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The 2018 midterm elections were definitely one for the books. Millennials and Generation-Z voters took the stage by storm, making the young adult voter turnout in 2018 one hundred and eighty-eight percent that of the young voter turnout in 2014. And that's just in early voting. Early voting was five times higher in 2018 than in 2014 in both Texas and Nevada, turning close and contested Senate races in their favor. Ever since the U.S. Census Bureau started keeping track of voter-age data (1978 for midterm races and 1964 for presidential races), 18-29 year-olds have had the lowest voter turnout out of any age group. This election saw such a huge increase in young voter turnout that some predicted that the youth vote would predict the outcome for this year's election.

After the historic results of the 2018 midterm elections, including the two Muslim-American women elected to Congress and 153 LGBT candidates winning their respective races, it would seem that the 2018 elections were a testament to modern democracy in the United States. However, through all of these unforeseen victories, the issues of voter suppression and election tampering during these midterms were overlooked in favor of praising democracy and increased turnout.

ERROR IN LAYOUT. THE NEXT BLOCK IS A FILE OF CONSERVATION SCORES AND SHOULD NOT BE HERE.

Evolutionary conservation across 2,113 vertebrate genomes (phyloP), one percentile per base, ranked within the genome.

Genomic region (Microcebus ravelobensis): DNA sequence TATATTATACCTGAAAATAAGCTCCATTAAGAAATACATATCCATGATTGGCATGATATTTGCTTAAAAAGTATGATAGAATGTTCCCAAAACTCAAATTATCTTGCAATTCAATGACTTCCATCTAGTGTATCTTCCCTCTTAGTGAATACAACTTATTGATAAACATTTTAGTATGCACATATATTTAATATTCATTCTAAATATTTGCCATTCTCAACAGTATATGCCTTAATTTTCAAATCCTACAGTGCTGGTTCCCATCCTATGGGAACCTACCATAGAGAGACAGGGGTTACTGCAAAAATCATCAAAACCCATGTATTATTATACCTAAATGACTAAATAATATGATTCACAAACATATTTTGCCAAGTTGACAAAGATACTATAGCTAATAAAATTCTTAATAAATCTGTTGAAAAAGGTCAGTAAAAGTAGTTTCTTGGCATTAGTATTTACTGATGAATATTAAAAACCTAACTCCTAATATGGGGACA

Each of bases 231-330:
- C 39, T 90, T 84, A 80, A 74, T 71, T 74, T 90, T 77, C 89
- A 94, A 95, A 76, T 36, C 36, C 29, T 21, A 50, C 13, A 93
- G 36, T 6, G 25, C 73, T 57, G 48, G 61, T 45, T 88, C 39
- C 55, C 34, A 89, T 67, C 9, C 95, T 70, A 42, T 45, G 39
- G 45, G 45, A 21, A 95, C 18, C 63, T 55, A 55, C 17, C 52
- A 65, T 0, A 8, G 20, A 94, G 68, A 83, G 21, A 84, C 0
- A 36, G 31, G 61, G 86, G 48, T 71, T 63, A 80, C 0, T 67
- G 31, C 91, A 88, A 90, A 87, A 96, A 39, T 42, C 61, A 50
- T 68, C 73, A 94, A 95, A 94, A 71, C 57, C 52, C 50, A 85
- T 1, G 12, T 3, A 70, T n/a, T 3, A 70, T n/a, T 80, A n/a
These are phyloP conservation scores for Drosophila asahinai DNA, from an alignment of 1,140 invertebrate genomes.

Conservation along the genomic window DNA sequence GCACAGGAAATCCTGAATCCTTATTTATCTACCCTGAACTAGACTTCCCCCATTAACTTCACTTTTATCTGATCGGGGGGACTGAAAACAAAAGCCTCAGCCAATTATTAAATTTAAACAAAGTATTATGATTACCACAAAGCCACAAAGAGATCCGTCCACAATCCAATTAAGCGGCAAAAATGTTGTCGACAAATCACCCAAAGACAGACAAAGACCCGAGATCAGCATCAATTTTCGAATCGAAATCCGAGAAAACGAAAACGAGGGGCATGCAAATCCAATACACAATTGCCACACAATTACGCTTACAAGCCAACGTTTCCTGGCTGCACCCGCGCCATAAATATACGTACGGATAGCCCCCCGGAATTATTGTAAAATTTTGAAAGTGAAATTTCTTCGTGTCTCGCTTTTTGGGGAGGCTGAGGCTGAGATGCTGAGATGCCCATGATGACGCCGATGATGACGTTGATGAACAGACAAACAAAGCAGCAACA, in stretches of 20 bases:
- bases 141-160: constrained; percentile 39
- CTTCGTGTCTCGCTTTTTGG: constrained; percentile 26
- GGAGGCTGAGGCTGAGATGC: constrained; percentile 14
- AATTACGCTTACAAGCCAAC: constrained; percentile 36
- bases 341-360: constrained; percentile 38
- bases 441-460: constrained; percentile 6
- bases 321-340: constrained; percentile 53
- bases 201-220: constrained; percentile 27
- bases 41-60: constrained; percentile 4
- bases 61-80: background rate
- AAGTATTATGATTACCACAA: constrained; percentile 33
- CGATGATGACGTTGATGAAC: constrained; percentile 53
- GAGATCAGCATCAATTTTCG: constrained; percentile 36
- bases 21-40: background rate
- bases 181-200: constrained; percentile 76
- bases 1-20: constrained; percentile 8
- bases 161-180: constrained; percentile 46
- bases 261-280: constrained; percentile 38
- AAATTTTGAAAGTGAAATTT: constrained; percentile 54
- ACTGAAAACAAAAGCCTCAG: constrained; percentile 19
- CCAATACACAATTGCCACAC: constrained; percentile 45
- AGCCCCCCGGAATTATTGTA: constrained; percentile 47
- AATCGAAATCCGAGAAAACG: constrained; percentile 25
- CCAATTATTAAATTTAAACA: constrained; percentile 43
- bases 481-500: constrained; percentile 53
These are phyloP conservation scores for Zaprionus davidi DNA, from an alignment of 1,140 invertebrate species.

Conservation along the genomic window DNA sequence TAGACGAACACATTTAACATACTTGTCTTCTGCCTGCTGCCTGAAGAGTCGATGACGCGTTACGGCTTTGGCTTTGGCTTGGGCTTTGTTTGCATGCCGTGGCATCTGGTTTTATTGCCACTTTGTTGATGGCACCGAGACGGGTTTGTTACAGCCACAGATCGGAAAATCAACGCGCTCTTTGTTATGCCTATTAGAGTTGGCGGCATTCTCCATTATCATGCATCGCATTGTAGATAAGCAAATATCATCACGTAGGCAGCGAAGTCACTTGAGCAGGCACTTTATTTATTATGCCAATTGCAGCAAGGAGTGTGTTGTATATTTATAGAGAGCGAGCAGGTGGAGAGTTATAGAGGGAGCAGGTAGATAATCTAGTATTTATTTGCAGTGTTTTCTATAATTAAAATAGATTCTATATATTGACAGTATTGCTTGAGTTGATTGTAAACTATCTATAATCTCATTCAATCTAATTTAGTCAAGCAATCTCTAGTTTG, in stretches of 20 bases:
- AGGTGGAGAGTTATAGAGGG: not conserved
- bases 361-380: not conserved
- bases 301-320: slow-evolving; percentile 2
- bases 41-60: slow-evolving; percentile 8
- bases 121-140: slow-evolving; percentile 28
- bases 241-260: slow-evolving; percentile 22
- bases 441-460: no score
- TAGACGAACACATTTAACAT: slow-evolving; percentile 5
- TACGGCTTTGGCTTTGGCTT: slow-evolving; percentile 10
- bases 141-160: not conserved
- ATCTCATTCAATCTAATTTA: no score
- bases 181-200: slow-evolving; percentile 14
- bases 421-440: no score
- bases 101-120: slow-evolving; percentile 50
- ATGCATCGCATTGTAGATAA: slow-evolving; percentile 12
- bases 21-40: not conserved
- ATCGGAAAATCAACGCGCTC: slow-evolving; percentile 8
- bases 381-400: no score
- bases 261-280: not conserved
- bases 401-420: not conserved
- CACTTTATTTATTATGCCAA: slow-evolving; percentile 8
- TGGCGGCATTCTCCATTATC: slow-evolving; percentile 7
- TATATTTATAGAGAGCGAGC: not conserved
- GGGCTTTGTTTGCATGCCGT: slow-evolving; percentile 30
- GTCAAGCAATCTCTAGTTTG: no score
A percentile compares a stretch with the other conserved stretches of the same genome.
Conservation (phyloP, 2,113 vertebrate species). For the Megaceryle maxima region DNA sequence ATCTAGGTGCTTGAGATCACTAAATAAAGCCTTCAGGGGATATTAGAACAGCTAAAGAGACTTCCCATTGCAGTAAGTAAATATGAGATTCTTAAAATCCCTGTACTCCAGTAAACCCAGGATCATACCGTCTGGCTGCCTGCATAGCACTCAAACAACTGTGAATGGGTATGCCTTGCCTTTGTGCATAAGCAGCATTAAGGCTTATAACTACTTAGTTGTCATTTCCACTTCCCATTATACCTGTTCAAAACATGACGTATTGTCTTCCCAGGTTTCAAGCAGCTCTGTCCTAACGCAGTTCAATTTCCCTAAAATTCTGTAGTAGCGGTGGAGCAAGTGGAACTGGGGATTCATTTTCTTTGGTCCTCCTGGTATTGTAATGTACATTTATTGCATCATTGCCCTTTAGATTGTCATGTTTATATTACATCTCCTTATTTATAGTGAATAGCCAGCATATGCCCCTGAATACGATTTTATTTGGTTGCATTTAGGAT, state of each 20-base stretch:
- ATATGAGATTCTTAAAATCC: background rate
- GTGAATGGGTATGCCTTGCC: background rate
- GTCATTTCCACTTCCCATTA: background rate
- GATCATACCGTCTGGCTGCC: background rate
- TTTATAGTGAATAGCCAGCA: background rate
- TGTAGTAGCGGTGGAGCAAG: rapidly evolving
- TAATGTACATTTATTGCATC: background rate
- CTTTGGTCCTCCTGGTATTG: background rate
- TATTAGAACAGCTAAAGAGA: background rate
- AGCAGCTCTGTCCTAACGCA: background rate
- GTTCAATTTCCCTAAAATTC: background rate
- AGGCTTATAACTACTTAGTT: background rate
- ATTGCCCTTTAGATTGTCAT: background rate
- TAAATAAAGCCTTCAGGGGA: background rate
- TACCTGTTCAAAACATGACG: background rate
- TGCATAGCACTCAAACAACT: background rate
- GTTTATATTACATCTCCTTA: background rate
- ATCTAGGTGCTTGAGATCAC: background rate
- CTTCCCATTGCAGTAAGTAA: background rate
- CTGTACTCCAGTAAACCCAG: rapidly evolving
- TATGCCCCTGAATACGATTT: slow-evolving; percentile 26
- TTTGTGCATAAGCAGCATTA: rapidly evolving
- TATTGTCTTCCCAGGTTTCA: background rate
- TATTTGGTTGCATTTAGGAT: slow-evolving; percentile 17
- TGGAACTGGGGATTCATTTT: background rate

Yes, young adult voters made a it a point to make their way to the polls. Was it easy for them? Not even close…

It's been proven that because six of ten millennials supported Democrats in 2016, Republicans are trying as hard as possible to suppress young voter turnout—several of the recent Republican-led voter reforms targeted the youth vote. Since the 2010 midterms, 24 states implemented some kind of voting restriction. 21 of these 24 states were passed by a Republican legislature. In 2016, students trying to vote in purple states, such as North Carolina and Wisconsin, were forced to cast hundreds of provisional ballots or were simply turned away from the polls because their out-of-state IDs did not meet the new identification laws.